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Modern Fiction Studies 46.3 (2000) 749-771

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Reading Rooms: M. R. James and the Library of Modernity

Penny Fielding


III. The Gothic and Language

If we were to read the development of Gothic fiction through its objects of terror, from giant helmets to serial killers, then M. R. James would be hard to place. While he occasionally does make use of traditional Gothic conventions--two of his stories, "Count Magnus" and "Wailing Well," are populated by that familiar monster of Victorian horror, the vampire; in other stories he includes a number of troglodytic characters resembling Robert Louis Stevenson's Mr. Hyde; and some monstrous spiders appear in "The Ash Tree"--usually James's creatures are more difficult to categorize. Sometimes they lurk in the uncanny objects of the everyday: curtains, prayer books, rolls of linen, and bedclothes all take on a ghostly animation. More often it is hard to say precisely of what the phobic objects consist, as they rarely take on material form. James is a master of the unexplained supernatural, not so much in luring the reader into a bewildering and impossible choice of explanations, as Henry James does in The Turn of the Screw, but in seeming almost willfully unconcerned with the provision of any explanation at all. In "Rats," a short story from his Collected Ghost Stories (1931), James draws attention to this tendency by opening with an epigraph from Charles Dickens's story "Tom Tiddler's Ground": "'And if you was to walk through the bedrooms now, you'd see the ragged, mouldy bedclothes a-heaving and a-heaving like seas.' 'And [End Page 749] a-heaving and a-heaving with what?' he says. 'Why, with the rats under 'em.'" But in line with the perverse anti-logic of James's later tales, when the story itself commences it turns out not to be about the "Rats" of the title at all: "But was it with the rats? I ask, because in another case it was not. I cannot put a date to the story, but I was young when I heard it, and the teller was old. It is an ill-proportioned tale, but that is my fault not his" (341). And, contrary to the reception of James as a master of the "well-made tale," "Rats" is ill-proportioned, with an extensive and somewhat repetitive buildup to a conventional "what's behind the locked door?" plot, followed by a cursory explanation about an executed murderer whose animated corpse may have been spotted. 1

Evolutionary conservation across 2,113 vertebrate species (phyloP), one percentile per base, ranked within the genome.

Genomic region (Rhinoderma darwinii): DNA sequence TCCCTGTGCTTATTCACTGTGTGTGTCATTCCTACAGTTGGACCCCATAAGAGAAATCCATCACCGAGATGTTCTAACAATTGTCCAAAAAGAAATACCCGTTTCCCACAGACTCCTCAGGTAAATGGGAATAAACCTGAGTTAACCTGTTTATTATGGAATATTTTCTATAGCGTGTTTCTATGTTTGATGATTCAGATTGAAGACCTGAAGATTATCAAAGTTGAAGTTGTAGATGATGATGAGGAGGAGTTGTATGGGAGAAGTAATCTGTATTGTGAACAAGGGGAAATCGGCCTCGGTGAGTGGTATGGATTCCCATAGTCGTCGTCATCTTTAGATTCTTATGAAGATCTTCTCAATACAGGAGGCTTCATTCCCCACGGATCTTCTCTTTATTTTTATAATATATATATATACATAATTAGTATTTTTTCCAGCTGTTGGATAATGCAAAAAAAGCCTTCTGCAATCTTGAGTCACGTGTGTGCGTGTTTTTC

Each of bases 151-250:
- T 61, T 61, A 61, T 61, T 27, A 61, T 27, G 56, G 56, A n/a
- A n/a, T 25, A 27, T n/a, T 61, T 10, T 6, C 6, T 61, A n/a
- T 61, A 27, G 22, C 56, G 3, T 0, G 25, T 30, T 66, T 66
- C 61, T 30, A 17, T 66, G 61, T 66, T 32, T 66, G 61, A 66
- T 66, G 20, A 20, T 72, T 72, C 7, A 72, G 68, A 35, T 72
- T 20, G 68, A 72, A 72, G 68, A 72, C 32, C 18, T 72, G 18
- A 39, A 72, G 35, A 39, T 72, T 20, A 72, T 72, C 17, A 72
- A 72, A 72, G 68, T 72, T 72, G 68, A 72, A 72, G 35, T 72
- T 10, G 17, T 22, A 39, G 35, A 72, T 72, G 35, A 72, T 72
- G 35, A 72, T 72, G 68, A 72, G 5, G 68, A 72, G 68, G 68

Thus James's stories--particularly his later ones--show a marked disregard for any kind of conventional plotting. Many stories are oddly shaped, containing large sections of description only related to the plot by proximity, and others, like the confusing "Two Doctors," do not bother with any explanation at all. An interesting case in this respect is the Freudian-entitled "The Malice of Inanimate Objects." The story begins as Mr. Manners tells Mr. Burton of the suicide by throat-cutting of George Wilkins, a man they both knew, and with whom Burton had been in legal dispute (expressed only in the vaguest of terms in the story). The two men then take a walk and Burton destroys a kite imprinted with the letters "I.C.U." Burton continues through the day experiencing all sorts of minor accidents until he apparently has his own throat cut on a train, the words "Geo. W." being inscribed in blood near the body. With typically misleading confidence, the narrator ends the story by remarking, "Do not these facts--if facts they are--bear out my suggestion that there is something not inanimate behind the Malice of Inanimate Objects?" ("Casting" 292). Of course, they do not: the story provocatively fails to establish a connection between the various annoying but trivial objects of Burton's day, including the kite, and the supposed ghost of "Geo. W. Feci," who never turns up in person. This uneasy relationship between objects and their ordering in the cause-and-effect narration of the ghost story characterizes James...


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